I think everybody in my family agrees that my mother is a rice-making queen. Every time family comes over for dinner, she whips up some crazy combination of ingredients, transforming ordinary rice into a feast worthy side dish.

One of my favorites growing up was simpler in nature, but equally tasty. This dish doesn’t really have a name, but we usually ate alongside braised chicken. To make the rice she would start by cooking onions until slightly caramelized and fragrant. Then she would add rice and broth. Within half an hour these three ingredients would marry beautifully, producing a combination of flavor that I can only associate to her cooking: sweet, hearty and effortlessly delicious.

When I came across a rice and onion recipe by Mark Bittman I knew I had to make a Tasty Plan version of this dish. It wouldn’t be like my mother’s, neither would it be like Bittman’s, but it would be inspired by both. It would be tasty, oniony (in a good way!), hearty, and healthy.

Soubise, as it turns out, is a traditional French recipe containing lots of onions, rice, cream, and cheese. This variation is made unique by swapping out the rice for cauliflower, a low calorie, and nutrient packed vegetable. Slowly cooked in a Dutch oven, the onions melt and caramelize, releasing a delicious sweetness unique to this vegetable. The cauliflower becomes soft and tender. The addition of coconut milk makes this whole thing scrumptious and decadent. With a sprinkle of cilantro all the flavor come together with a pop!

This side dish has a distinct combination of flavors, which is both new and reminiscent of its ancestors. It almost tastes like French onion soup, but it doesn’t. It is better. My mother would be proud.

Cauliflower Soubise

Serves 6-8

Cook time: 1 ½ hours

  • 1 tbsp. olive oil
  • 3 large yellow onions (roughly sliced)
  • 1 cauliflower (florets)
  • 1 tsp. salt
  • ½ tsp. freshly ground pepper
  • 1” piece fresh ginger
  • 1 sprig rosemary
  • 1 cup vegetable broth
  • 1 cup coconut milk
  • Handful of cilantro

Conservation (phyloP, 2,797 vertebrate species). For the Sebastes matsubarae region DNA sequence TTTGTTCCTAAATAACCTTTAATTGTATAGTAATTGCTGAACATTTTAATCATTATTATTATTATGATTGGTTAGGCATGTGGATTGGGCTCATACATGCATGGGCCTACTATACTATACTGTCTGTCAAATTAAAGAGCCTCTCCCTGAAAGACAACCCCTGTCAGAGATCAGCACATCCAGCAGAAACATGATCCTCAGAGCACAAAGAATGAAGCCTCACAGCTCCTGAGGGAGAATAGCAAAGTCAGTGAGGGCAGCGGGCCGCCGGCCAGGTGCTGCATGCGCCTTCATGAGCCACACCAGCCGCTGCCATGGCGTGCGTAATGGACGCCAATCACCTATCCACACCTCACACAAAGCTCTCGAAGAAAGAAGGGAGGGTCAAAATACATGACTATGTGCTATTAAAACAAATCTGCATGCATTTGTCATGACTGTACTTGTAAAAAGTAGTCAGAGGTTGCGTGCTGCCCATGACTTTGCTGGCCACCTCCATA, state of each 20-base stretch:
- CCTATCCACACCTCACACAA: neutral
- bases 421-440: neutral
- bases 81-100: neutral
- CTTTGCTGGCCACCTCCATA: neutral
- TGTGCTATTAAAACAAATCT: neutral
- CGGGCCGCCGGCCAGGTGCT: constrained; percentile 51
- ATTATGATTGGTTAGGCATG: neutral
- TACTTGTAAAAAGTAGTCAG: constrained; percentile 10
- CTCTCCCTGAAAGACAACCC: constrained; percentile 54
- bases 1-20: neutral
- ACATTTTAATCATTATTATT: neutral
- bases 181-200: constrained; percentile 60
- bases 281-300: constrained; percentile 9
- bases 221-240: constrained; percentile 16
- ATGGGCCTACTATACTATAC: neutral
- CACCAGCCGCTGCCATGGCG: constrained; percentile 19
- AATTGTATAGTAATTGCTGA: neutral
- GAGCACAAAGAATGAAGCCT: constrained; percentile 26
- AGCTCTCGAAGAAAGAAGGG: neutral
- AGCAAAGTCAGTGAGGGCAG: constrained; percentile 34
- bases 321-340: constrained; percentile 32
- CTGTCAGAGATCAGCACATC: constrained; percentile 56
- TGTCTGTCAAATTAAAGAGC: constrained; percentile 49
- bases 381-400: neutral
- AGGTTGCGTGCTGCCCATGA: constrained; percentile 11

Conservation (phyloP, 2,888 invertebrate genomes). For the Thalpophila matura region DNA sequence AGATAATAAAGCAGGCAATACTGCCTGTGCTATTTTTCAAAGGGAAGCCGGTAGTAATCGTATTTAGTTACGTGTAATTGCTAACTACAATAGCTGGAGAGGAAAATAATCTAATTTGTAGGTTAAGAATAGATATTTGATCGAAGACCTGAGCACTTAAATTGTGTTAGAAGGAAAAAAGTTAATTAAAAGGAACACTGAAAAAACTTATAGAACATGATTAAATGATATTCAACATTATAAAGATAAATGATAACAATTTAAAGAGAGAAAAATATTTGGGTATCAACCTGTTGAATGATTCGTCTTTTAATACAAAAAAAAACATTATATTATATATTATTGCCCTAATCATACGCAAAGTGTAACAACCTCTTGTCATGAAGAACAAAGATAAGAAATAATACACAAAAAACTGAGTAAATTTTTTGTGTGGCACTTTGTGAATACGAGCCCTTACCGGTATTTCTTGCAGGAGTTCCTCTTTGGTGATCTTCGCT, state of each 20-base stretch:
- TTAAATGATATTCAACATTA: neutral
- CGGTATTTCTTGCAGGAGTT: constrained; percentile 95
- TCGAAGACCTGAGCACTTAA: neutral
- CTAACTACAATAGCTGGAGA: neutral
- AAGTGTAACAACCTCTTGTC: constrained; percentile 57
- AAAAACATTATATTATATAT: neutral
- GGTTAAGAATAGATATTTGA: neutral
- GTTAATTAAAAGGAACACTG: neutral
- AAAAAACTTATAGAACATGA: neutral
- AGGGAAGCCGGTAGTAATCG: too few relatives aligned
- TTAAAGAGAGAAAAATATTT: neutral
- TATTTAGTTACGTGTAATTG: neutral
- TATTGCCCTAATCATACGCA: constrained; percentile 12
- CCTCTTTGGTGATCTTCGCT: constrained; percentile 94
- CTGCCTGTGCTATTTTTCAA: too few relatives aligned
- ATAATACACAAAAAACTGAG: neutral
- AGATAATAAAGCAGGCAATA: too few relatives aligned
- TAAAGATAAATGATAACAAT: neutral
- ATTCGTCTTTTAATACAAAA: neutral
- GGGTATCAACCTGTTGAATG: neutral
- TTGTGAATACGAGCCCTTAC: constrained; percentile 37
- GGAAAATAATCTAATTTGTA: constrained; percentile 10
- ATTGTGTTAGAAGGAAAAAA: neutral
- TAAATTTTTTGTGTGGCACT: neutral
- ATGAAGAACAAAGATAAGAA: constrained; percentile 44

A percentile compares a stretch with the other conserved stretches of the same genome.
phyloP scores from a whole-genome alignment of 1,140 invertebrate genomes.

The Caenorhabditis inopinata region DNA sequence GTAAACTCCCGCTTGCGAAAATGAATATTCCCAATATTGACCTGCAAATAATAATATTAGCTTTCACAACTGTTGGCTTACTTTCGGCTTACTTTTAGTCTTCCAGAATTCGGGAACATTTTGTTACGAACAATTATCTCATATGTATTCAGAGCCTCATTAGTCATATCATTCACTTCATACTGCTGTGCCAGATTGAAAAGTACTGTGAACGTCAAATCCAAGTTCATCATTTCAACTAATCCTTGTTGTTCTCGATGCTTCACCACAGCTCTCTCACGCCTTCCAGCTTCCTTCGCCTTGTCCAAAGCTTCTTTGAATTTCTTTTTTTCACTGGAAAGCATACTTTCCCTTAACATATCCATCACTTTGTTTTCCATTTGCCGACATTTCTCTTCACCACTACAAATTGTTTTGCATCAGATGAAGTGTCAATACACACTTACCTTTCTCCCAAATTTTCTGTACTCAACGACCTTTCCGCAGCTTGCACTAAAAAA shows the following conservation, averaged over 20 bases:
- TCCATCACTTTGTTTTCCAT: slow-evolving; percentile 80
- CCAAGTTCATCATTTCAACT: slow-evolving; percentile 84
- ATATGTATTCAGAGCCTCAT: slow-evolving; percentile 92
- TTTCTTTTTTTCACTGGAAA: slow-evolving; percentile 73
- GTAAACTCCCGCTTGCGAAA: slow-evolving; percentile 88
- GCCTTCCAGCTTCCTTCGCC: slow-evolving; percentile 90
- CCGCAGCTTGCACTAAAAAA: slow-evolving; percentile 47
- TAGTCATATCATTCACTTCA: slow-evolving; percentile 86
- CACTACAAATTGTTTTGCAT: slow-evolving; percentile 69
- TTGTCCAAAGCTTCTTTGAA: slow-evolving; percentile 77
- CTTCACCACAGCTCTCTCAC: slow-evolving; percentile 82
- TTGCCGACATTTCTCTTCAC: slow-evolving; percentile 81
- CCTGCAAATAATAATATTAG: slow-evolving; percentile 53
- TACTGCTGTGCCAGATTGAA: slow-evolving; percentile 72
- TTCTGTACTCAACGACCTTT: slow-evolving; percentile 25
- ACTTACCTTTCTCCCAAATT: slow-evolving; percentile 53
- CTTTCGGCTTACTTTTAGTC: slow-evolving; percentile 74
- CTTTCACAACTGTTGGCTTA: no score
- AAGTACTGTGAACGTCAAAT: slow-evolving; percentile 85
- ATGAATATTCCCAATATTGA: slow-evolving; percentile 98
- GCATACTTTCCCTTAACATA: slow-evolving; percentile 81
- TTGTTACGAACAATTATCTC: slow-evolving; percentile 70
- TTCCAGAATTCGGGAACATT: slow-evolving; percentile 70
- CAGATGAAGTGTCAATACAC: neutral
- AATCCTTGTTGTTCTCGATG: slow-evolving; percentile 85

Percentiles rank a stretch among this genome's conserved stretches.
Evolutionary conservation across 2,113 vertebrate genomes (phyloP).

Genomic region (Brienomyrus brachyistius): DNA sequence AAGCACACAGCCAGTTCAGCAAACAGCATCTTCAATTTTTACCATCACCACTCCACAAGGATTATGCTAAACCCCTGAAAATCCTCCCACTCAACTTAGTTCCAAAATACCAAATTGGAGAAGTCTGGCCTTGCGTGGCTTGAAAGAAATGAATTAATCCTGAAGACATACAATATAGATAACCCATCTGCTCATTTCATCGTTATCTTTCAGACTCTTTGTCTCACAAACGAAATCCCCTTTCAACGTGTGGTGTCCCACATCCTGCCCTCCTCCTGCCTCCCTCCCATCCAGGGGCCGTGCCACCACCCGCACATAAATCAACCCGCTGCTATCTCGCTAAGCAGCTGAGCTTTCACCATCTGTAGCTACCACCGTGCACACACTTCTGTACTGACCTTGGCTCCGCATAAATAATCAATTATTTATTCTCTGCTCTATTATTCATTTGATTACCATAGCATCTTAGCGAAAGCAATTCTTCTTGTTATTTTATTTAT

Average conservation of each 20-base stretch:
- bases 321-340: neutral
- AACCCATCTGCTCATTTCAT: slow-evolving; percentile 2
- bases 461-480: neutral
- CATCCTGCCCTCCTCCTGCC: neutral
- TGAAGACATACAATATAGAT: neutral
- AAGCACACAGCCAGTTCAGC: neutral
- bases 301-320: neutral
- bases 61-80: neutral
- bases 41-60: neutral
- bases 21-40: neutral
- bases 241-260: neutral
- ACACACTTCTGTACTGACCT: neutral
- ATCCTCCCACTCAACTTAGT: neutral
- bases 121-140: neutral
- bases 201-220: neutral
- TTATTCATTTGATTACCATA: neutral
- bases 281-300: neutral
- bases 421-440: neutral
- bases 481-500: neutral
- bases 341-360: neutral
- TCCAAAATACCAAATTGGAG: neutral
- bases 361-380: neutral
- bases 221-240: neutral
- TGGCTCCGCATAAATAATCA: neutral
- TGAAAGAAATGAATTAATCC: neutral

Preheat oven to 300 degrees Fahrenheit.  In a Dutch oven heat olive oil over medium temperature. Add onions, salt, and pepper. Cook for fifteen to twenty minutes, stirring occasionally until onions start to caramelize. Add cauliflower florets and ginger to pot. Stir.  Pour broth over vegetables. Add rosemary and cover. Transfer to preheated over. Cook for 35 minutes. Remove from oven and let rest for another 35 minutes. Once ready to serve pour coconut milk over soubise, stirring occasionally until hot. Garnish with freshly chopped cilantro and a drizzle of olive oil.  Enjoy!

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Hotel de Soubise - Archives nationales

Les grands dépôts des Archives nationales, construits sous Louis-Philippe et sous Napoléon III forment une mise en scène architecturale des séries de documents parmi les plus prestigieuses conservées. Lieux exceptionnels de conservation d'une part de notre mémoire archivistique, ils sont en eux-mêmes des monuments historiques mais aussi des dépôts en exercice. De ce fait, ils sont rarement montrés au public. L'armoire de fer, qui forme le centre symbolique et concret de ces dépôts sera ouverte et quelques documents fondateurs seront rendus visibles: mètre étalon, dernière lettre de Marie-Antoinette, testament de Napoléon, constitution de 1958.

ピカソ美術館の裏にあるHotel de Soubise - Archives nationales。昔の貴族の館なので建物の作りや調度品が派手だが、お目当てはマリーアントワネットが死刑台に向かう前、最後に書いた義妹への手紙。緻密な綺麗な筆跡で、残していく子供達の心配をしている。必死の思いで綴った義妹Elisabeth宛ての手紙も、裁判所に留め置かれ、届くことはなかったという。